choices there always have clean, lucid rhythmic implications (those bass
lines!), and serve to guide the speed and “plane” with which the performance
advances through time.
Because there are
only two musicians involved, and their thinking is so clear, I won’t try to
verbally mirror that much of what I think is happening during these
seventy-seven-or-so minutes of music-making. But I do want to focus on some
passages that seem to me to be at once representative and remarkable.
On the first
piece, Bruno Martino’s “Estate,” note how fluid yet “right there” the time feel
is; the virtual outburst of lyricism that comes from Copland at the 7:19 mark
and then leaps back to life at 7:52; the delicacy of Bill’s thread-like
oscillation between two adjacent notes at about 11:29, and his almost fierce
power in the passage that follows.
“Autumn Leaves” is
a piece, says Bill, “that Marc and I have played every few years for over
thirty years; it's ‘our song.’ Funny story -- in 1981, we did a duo concert at
one of the Smithsonian museums in Washington, D.C. [The late jazz critic] Martin
Williams was in the audience, and afterwards he complimented us on our
arrangement of ‘Autumn Leaves.’ I thanked him while resisting the temptation to
ask, ‘What arrangement?’ We were just playing the tune.”
literally, but also no. An arrangement for saxophone and piano that lasts for
more than fourteen minutes and hangs together as this performance does would be
difficult to envision. For instance, check out what happens at the mark, as Bill enters after Copland’s solo.
Holding a single note (a concert G-flat) for what seems an eternity while Copland
dances above and below him, highlighting the way that held note alternately
clashes and blends with the harmonic framework of the song, this to me is Bill
in excelsis, a sterling example of
Konitz’s dictum: “You can
Williams, in his book “Where’s the Melody?” he famously answered that
common-at-one-time question with something like, good jazz improvisers tend to
make up melodies that are better than those of the songs they started out from.
And better, longer melodies, too. Unless I’m imagining things, on “I Fall In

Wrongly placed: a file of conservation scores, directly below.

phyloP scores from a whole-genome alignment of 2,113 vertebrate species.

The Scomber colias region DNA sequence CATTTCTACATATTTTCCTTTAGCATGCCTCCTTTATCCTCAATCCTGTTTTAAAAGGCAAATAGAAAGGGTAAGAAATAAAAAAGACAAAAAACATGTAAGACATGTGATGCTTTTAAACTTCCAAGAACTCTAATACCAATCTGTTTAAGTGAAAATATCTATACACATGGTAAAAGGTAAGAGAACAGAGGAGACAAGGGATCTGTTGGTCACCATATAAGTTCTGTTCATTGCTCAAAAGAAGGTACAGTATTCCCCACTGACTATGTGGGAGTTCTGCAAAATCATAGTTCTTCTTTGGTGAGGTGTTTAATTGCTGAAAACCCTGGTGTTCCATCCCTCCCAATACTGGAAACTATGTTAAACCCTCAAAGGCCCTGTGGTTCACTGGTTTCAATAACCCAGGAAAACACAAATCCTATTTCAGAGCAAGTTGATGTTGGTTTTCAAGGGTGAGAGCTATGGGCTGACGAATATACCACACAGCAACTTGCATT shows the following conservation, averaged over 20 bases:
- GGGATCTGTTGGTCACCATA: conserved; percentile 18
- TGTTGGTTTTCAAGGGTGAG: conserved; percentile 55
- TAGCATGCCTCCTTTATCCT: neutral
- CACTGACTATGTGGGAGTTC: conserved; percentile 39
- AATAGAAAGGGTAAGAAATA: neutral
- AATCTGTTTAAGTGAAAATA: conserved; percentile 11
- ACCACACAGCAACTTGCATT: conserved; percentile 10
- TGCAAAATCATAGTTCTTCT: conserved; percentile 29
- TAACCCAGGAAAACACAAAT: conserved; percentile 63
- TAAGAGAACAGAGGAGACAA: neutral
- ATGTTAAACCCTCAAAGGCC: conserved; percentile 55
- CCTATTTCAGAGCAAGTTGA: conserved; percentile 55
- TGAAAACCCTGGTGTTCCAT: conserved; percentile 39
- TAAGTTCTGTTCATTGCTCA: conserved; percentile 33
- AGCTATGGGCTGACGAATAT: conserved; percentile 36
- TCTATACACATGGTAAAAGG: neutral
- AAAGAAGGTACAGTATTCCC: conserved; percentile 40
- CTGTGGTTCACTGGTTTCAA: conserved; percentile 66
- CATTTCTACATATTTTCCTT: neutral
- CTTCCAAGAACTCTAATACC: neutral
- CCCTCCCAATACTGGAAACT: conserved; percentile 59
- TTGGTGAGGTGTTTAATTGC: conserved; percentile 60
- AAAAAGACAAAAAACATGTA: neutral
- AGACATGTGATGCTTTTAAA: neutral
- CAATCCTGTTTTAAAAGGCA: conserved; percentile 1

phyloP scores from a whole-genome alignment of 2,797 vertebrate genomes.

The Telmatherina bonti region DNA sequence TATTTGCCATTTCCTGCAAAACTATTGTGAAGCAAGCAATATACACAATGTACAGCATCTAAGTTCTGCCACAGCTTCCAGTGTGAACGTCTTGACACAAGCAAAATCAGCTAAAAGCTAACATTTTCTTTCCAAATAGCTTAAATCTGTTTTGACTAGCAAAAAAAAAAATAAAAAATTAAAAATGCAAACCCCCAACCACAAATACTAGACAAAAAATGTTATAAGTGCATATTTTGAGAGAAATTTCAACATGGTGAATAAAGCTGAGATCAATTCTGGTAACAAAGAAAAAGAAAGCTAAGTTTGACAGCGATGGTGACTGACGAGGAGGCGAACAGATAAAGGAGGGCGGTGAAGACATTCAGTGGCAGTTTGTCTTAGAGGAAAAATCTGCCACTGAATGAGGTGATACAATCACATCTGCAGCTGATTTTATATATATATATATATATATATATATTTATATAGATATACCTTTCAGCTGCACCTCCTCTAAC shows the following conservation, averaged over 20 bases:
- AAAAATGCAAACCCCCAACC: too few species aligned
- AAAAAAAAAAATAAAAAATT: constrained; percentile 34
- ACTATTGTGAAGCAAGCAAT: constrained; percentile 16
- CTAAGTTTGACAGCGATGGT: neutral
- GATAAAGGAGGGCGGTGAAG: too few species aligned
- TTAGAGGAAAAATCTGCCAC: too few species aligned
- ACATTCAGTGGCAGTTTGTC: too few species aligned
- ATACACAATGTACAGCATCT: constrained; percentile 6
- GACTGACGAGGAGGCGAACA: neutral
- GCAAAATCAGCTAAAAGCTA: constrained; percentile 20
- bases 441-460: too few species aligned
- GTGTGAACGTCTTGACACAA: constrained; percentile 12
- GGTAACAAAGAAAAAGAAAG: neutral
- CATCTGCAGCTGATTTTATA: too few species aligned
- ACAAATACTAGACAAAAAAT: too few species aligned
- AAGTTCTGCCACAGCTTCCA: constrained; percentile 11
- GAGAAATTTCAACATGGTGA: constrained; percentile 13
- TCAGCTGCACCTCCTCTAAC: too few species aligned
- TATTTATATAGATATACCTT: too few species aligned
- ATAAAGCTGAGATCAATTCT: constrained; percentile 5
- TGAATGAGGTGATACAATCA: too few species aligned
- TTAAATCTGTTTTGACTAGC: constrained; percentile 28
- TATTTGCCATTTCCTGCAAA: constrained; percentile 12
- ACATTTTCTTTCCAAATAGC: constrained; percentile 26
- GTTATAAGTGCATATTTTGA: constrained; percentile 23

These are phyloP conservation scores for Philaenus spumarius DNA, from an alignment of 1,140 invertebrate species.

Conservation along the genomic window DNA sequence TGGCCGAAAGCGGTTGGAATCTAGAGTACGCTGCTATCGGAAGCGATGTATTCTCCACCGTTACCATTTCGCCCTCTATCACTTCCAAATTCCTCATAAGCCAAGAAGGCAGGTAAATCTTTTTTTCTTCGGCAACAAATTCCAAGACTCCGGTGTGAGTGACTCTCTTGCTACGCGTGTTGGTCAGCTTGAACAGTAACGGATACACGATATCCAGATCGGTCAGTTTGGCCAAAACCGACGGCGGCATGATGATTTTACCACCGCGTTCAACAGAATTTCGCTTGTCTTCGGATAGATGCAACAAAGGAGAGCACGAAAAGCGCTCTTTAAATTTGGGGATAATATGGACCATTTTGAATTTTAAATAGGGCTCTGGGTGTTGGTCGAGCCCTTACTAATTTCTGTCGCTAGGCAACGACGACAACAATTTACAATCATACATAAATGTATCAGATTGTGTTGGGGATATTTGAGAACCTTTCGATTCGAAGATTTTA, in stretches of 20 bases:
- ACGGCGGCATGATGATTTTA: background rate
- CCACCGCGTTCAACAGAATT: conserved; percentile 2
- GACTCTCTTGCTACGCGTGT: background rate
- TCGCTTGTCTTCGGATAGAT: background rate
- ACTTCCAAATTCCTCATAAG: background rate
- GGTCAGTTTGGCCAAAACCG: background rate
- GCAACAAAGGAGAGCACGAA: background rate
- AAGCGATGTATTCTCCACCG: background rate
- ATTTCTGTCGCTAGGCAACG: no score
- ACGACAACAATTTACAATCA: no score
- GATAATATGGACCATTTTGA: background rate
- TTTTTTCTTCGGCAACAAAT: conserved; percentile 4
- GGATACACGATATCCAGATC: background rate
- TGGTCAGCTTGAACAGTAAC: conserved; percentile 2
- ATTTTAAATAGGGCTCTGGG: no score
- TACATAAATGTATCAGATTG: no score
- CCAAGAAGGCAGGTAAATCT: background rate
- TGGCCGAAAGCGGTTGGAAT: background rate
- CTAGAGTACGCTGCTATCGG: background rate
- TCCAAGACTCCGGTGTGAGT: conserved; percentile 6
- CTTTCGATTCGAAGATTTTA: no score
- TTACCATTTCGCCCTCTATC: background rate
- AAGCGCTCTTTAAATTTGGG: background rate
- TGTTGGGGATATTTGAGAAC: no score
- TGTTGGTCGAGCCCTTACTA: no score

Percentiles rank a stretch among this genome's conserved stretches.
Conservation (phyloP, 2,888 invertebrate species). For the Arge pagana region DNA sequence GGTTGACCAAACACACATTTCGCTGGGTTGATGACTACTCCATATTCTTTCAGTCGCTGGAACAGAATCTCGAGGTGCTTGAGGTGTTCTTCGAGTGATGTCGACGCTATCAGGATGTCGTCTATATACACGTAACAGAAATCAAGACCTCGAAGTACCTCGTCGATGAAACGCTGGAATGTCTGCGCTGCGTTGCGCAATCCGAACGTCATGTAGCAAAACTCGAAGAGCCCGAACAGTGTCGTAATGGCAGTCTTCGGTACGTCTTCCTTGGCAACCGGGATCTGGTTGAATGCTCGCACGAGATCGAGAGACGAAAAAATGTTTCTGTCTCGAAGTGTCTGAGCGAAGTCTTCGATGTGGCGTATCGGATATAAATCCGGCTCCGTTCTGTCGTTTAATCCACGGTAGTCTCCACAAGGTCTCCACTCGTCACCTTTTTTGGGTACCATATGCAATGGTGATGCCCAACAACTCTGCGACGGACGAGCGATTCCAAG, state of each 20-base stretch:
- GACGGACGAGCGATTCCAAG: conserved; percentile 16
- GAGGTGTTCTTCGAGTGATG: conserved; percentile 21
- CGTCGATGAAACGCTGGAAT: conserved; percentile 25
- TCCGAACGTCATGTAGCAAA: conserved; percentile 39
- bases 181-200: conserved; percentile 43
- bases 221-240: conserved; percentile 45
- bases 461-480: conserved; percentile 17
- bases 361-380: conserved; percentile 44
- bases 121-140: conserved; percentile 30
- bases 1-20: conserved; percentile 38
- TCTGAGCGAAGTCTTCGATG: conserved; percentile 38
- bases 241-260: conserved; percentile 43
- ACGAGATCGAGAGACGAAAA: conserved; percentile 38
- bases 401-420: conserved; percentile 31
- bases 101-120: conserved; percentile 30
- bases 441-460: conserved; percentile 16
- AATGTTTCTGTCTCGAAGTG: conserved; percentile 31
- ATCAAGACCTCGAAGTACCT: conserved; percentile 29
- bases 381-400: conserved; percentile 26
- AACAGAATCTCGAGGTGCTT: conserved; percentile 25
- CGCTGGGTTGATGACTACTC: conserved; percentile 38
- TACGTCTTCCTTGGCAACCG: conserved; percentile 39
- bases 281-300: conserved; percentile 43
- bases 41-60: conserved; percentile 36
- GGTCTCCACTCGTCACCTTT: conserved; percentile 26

Love Too Easily,” the improvised melodic line that Bill begins at about the mark remains essentially unbroken until rolls around -- and that, believe me, is a
long time to sustain a meaningful melodic arc at this ballad tempo. And don’t
miss the child-like
of the coda that Bill and Marc devise.
“Agitation” is the most overtly swinging performance here – a virtual surf ride
-- while the misterioso reading of Wayne Shorter’s “Footprints” is a particularly
fine example of Copland’s aforementioned way of turning harmonic choices into
rhythmic ones. And Johnny Mandel's "Keester Parade" is here approached
by both players with a delicious, droll slyness--quite unlike the mini-big band
fervor, topped off by a hellacious shout chorus, of bass trumpeter Cy Touff's
original 1955 octet recording. (I should mention that “Keester Parade” is not
Mandel’s only venture into verbal trickery; he also gave us “London Derriere.”)
performance of this evening, though, if I had to chose one, would be the duo’s
version of Victor Young and Ned Washington’s “My Foolish Heart” -- a song that
I believe Bill Evans introduced to the jazz repertoire, and bless him for that.
From the tender hesitation that Bill introduces into the opening melodic line
to the final near unison pianosoprano restatement of the theme, this is,
indeed, music of the heart.
3) I Fall In Love Too Easily (Jule
EMI Feist Catalog
Inc./Music Publishing Co. of America, ASCAP
4) Footprints (Wayne Shorter)
Miyako Music, BMI
5) My Foolish Heart (Victor Young/Ned
Anne Rachel Music
Corp./Catharine Hinen/Patti Washington Music, ASCAP
6) Keester Parade (Johnny Mandel) 8:00
7) Agitation (Miles Davis) 6:16
East St. Louis
Music Inc./Jazz Horn Music Corp., BMI
Recorded at The
New School Jazz Performance Space,
New York City, September 23, 2008.
Engineer: Christopher Hoffman
Engineer: Malcolm Addey
Cover Photo: Ed
Javier Chacin and Judy Kahn
should become quite apparent as one listens to these performances is the sheer,
securely grounded intelligence of Bill Kirchner’s musical thought, his learned
though utterly natural and relaxed craftsmanship. Taught directly by such
celebrated arrangers as Rayburn Wright and Mike Crotty (who arranged “I Concentrate
On You” for the Nonet) and by example and assimilation by such figures as Thad
Jones and Bob Brookmeyer (Bill was a frequent sub with Mel Lewis and the Jazz Orchestra
at one time), Ellington, Strayhorn, Gil Evans, Eddie Sauter, Gary McFarland,
and Mike Abene, Bill simply (or not so simply) knows a great deal about
voicing, instrumental colors and blends, linear logic, long-range form,
contrapuntal possibilities, you name it. And he knows these things not only in
take-it-apart-and put-it-back-together analytic terms but also in the collective,
on-the-stand, “let’s get it done” sense that brings jazz, one of the quintessential
performance arts, to life.